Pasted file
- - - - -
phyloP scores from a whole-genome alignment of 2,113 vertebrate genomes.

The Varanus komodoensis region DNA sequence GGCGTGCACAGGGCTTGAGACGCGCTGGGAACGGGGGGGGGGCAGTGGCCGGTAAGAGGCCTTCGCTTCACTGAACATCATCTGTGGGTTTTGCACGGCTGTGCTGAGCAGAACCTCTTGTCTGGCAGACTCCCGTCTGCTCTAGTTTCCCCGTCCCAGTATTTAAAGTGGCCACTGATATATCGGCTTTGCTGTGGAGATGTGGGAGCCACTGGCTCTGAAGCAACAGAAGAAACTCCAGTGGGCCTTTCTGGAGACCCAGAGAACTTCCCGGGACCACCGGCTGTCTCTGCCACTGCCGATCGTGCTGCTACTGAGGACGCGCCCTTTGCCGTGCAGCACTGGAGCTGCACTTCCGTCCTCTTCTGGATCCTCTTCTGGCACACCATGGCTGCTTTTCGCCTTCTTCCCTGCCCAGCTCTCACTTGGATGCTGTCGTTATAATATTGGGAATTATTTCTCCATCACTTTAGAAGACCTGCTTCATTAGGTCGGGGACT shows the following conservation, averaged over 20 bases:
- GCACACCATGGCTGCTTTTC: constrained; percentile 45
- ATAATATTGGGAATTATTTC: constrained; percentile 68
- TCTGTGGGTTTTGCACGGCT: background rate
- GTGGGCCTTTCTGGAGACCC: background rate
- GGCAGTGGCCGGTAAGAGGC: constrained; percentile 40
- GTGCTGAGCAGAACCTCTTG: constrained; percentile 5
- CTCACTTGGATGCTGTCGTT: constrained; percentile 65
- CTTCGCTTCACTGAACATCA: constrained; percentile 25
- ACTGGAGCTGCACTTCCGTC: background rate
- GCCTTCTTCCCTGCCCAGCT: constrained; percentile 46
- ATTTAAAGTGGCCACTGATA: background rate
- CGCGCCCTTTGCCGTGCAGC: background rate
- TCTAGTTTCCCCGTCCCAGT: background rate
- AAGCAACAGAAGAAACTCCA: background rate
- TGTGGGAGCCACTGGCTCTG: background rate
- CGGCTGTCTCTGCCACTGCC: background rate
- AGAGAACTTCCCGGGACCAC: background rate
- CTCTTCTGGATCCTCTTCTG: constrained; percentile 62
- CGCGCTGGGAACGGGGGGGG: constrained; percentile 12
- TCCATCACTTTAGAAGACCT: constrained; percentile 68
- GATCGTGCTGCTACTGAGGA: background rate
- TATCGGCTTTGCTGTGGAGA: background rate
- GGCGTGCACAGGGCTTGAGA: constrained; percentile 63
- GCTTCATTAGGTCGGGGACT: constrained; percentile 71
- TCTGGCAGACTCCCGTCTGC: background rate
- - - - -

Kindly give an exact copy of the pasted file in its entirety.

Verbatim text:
phyloP scores from a whole-genome alignment of 2,113 vertebrate genomes.

The Varanus komodoensis region DNA sequence GGCGTGCACAGGGCTTGAGACGCGCTGGGAACGGGGGGGGGGCAGTGGCCGGTAAGAGGCCTTCGCTTCACTGAACATCATCTGTGGGTTTTGCACGGCTGTGCTGAGCAGAACCTCTTGTCTGGCAGACTCCCGTCTGCTCTAGTTTCCCCGTCCCAGTATTTAAAGTGGCCACTGATATATCGGCTTTGCTGTGGAGATGTGGGAGCCACTGGCTCTGAAGCAACAGAAGAAACTCCAGTGGGCCTTTCTGGAGACCCAGAGAACTTCCCGGGACCACCGGCTGTCTCTGCCACTGCCGATCGTGCTGCTACTGAGGACGCGCCCTTTGCCGTGCAGCACTGGAGCTGCACTTCCGTCCTCTTCTGGATCCTCTTCTGGCACACCATGGCTGCTTTTCGCCTTCTTCCCTGCCCAGCTCTCACTTGGATGCTGTCGTTATAATATTGGGAATTATTTCTCCATCACTTTAGAAGACCTGCTTCATTAGGTCGGGGACT shows the following conservation, averaged over 20 bases:
- GCACACCATGGCTGCTTTTC: constrained; percentile 45
- ATAATATTGGGAATTATTTC: constrained; percentile 68
- TCTGTGGGTTTTGCACGGCT: background rate
- GTGGGCCTTTCTGGAGACCC: background rate
- GGCAGTGGCCGGTAAGAGGC: constrained; percentile 40
- GTGCTGAGCAGAACCTCTTG: constrained; percentile 5
- CTCACTTGGATGCTGTCGTT: constrained; percentile 65
- CTTCGCTTCACTGAACATCA: constrained; percentile 25
- ACTGGAGCTGCACTTCCGTC: background rate
- GCCTTCTTCCCTGCCCAGCT: constrained; percentile 46
- ATTTAAAGTGGCCACTGATA: background rate
- CGCGCCCTTTGCCGTGCAGC: background rate
- TCTAGTTTCCCCGTCCCAGT: background rate
- AAGCAACAGAAGAAACTCCA: background rate
- TGTGGGAGCCACTGGCTCTG: background rate
- CGGCTGTCTCTGCCACTGCC: background rate
- AGAGAACTTCCCGGGACCAC: background rate
- CTCTTCTGGATCCTCTTCTG: constrained; percentile 62
- CGCGCTGGGAACGGGGGGGG: constrained; percentile 12
- TCCATCACTTTAGAAGACCT: constrained; percentile 68
- GATCGTGCTGCTACTGAGGA: background rate
- TATCGGCTTTGCTGTGGAGA: background rate
- GGCGTGCACAGGGCTTGAGA: constrained; percentile 63
- GCTTCATTAGGTCGGGGACT: constrained; percentile 71
- TCTGGCAGACTCCCGTCTGC: background rate